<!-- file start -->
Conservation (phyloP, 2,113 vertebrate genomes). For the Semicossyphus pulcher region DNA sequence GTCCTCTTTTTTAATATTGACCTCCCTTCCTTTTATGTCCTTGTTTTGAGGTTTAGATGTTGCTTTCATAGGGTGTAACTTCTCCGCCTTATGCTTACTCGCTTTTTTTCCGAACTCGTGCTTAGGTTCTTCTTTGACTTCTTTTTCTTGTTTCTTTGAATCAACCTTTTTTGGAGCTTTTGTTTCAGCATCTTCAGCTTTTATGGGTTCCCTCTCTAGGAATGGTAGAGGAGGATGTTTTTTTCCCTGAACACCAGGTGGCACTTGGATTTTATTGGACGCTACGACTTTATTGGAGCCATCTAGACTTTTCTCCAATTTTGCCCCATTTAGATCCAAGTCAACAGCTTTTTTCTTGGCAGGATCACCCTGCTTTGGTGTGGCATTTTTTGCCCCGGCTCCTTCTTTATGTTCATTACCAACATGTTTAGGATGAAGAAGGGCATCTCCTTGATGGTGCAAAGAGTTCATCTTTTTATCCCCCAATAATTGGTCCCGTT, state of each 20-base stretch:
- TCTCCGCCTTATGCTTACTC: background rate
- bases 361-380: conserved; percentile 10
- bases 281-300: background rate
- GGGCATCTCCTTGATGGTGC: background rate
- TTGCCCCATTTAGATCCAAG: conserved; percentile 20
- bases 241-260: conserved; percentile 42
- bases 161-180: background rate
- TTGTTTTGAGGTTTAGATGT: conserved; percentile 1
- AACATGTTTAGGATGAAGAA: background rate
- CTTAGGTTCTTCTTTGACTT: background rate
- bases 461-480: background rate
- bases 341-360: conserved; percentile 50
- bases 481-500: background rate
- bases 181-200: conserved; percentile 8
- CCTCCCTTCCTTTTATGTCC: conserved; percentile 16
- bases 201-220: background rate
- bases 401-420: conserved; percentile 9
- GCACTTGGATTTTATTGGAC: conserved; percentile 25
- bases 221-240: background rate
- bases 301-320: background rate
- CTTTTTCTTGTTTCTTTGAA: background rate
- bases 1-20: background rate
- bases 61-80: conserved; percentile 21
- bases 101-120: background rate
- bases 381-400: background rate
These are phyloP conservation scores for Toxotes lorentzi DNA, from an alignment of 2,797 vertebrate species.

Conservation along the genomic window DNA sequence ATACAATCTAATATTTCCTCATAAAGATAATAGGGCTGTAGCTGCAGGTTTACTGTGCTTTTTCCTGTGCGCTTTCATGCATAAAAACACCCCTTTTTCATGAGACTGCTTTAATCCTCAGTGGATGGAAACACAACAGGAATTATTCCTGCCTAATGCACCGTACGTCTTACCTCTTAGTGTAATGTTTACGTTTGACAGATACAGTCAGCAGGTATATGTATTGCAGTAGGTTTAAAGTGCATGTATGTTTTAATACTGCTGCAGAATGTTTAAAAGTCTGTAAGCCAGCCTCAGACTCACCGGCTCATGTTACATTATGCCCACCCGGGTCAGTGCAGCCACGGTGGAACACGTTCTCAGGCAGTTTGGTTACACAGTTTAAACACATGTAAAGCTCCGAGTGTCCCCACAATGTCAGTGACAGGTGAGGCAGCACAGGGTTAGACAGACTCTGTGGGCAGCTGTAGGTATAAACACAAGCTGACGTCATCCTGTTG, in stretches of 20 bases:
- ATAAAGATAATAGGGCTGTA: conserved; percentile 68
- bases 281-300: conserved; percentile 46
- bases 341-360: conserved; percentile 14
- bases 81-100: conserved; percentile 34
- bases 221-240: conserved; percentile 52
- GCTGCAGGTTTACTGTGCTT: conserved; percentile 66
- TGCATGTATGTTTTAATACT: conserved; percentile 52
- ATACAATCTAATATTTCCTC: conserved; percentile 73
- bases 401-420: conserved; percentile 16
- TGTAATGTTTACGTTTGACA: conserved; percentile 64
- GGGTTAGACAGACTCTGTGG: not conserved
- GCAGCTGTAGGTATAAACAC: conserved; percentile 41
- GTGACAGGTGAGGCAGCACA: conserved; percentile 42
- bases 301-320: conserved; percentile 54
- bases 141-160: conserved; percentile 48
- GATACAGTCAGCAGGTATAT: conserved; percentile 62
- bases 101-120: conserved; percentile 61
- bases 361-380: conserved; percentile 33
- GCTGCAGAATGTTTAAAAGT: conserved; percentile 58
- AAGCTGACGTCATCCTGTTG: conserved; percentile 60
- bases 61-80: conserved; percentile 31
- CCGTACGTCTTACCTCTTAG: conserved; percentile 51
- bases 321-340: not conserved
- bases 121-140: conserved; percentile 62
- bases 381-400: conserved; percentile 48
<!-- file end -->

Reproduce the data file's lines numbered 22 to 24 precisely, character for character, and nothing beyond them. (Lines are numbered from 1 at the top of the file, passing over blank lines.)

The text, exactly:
- CTTTTTCTTGTTTCTTTGAA: background rate
- bases 1-20: background rate
- bases 61-80: conserved; percentile 21